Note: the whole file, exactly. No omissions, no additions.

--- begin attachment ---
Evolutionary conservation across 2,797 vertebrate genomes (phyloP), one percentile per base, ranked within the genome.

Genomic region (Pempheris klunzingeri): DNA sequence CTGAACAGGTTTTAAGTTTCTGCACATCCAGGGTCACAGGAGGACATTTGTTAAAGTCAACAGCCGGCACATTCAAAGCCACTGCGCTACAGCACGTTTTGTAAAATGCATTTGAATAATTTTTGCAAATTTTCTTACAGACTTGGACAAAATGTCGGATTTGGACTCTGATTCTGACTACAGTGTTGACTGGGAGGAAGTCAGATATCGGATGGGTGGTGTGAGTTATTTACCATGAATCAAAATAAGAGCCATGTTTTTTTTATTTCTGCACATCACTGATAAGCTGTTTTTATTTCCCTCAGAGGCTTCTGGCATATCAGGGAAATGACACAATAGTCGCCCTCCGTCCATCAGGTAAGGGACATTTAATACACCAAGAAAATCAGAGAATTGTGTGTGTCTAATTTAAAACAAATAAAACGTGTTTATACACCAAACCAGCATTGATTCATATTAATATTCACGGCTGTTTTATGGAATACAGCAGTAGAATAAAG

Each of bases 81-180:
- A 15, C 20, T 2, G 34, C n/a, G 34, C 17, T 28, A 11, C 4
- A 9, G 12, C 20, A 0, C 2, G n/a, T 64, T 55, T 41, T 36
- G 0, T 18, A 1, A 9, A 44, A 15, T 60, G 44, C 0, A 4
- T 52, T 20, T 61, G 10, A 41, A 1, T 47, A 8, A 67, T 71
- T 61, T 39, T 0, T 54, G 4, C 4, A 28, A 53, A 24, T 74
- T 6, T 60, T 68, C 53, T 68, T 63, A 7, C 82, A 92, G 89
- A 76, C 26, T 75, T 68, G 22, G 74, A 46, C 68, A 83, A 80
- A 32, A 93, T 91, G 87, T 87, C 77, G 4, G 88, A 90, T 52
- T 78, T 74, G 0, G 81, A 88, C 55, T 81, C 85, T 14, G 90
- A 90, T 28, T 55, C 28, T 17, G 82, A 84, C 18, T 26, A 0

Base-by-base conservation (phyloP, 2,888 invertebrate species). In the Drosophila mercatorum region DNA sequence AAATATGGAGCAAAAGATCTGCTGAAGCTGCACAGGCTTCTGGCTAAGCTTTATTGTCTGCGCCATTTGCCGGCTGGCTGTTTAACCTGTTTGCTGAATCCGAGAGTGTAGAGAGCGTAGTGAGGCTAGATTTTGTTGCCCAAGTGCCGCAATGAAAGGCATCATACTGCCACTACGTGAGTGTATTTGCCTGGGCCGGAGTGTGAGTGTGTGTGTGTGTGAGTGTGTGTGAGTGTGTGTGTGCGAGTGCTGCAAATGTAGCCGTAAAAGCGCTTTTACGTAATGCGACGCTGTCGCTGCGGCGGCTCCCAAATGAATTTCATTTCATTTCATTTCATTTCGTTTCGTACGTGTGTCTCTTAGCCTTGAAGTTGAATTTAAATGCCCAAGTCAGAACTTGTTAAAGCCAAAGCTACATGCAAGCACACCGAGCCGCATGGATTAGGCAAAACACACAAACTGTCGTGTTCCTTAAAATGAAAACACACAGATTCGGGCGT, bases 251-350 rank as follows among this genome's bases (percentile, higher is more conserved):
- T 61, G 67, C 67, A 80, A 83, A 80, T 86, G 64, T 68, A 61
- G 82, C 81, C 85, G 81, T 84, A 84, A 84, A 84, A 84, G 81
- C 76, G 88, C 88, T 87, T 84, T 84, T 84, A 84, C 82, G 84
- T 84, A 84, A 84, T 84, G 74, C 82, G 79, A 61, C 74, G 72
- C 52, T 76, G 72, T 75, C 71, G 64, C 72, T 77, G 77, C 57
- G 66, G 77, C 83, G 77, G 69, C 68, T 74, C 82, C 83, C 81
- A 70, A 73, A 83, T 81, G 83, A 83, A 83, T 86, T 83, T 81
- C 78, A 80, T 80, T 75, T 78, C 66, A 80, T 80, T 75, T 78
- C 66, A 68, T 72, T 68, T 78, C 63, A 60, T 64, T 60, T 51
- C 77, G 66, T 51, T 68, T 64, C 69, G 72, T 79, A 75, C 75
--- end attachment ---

Evolutionary conservation across 2,797 vertebrate genomes (phyloP), one percentile per base, ranked within the genome.

Genomic region (Pempheris klunzingeri): DNA sequence CTGAACAGGTTTTAAGTTTCTGCACATCCAGGGTCACAGGAGGACATTTGTTAAAGTCAACAGCCGGCACATTCAAAGCCACTGCGCTACAGCACGTTTTGTAAAATGCATTTGAATAATTTTTGCAAATTTTCTTACAGACTTGGACAAAATGTCGGATTTGGACTCTGATTCTGACTACAGTGTTGACTGGGAGGAAGTCAGATATCGGATGGGTGGTGTGAGTTATTTACCATGAATCAAAATAAGAGCCATGTTTTTTTTATTTCTGCACATCACTGATAAGCTGTTTTTATTTCCCTCAGAGGCTTCTGGCATATCAGGGAAATGACACAATAGTCGCCCTCCGTCCATCAGGTAAGGGACATTTAATACACCAAGAAAATCAGAGAATTGTGTGTGTCTAATTTAAAACAAATAAAACGTGTTTATACACCAAACCAGCATTGATTCATATTAATATTCACGGCTGTTTTATGGAATACAGCAGTAGAATAAAG

Each of bases 81-180:
- A 15, C 20, T 2, G 34, C n/a, G 34, C 17, T 28, A 11, C 4
- A 9, G 12, C 20, A 0, C 2, G n/a, T 64, T 55, T 41, T 36
- G 0, T 18, A 1, A 9, A 44, A 15, T 60, G 44, C 0, A 4
- T 52, T 20, T 61, G 10, A 41, A 1, T 47, A 8, A 67, T 71
- T 61, T 39, T 0, T 54, G 4, C 4, A 28, A 53, A 24, T 74
- T 6, T 60, T 68, C 53, T 68, T 63, A 7, C 82, A 92, G 89
- A 76, C 26, T 75, T 68, G 22, G 74, A 46, C 68, A 83, A 80
- A 32, A 93, T 91, G 87, T 87, C 77, G 4, G 88, A 90, T 52
- T 78, T 74, G 0, G 81, A 88, C 55, T 81, C 85, T 14, G 90
- A 90, T 28, T 55, C 28, T 17, G 82, A 84, C 18, T 26, A 0

Base-by-base conservation (phyloP, 2,888 invertebrate species). In the Drosophila mercatorum region DNA sequence AAATATGGAGCAAAAGATCTGCTGAAGCTGCACAGGCTTCTGGCTAAGCTTTATTGTCTGCGCCATTTGCCGGCTGGCTGTTTAACCTGTTTGCTGAATCCGAGAGTGTAGAGAGCGTAGTGAGGCTAGATTTTGTTGCCCAAGTGCCGCAATGAAAGGCATCATACTGCCACTACGTGAGTGTATTTGCCTGGGCCGGAGTGTGAGTGTGTGTGTGTGTGAGTGTGTGTGAGTGTGTGTGTGCGAGTGCTGCAAATGTAGCCGTAAAAGCGCTTTTACGTAATGCGACGCTGTCGCTGCGGCGGCTCCCAAATGAATTTCATTTCATTTCATTTCATTTCGTTTCGTACGTGTGTCTCTTAGCCTTGAAGTTGAATTTAAATGCCCAAGTCAGAACTTGTTAAAGCCAAAGCTACATGCAAGCACACCGAGCCGCATGGATTAGGCAAAACACACAAACTGTCGTGTTCCTTAAAATGAAAACACACAGATTCGGGCGT, bases 251-350 rank as follows among this genome's bases (percentile, higher is more conserved):
- T 61, G 67, C 67, A 80, A 83, A 80, T 86, G 64, T 68, A 61
- G 82, C 81, C 85, G 81, T 84, A 84, A 84, A 84, A 84, G 81
- C 76, G 88, C 88, T 87, T 84, T 84, T 84, A 84, C 82, G 84
- T 84, A 84, A 84, T 84, G 74, C 82, G 79, A 61, C 74, G 72
- C 52, T 76, G 72, T 75, C 71, G 64, C 72, T 77, G 77, C 57
- G 66, G 77, C 83, G 77, G 69, C 68, T 74, C 82, C 83, C 81
- A 70, A 73, A 83, T 81, G 83, A 83, A 83, T 86, T 83, T 81
- C 78, A 80, T 80, T 75, T 78, C 66, A 80, T 80, T 75, T 78
- C 66, A 68, T 72, T 68, T 78, C 63, A 60, T 64, T 60, T 51
- C 77, G 66, T 51, T 68, T 64, C 69, G 72, T 79, A 75, C 75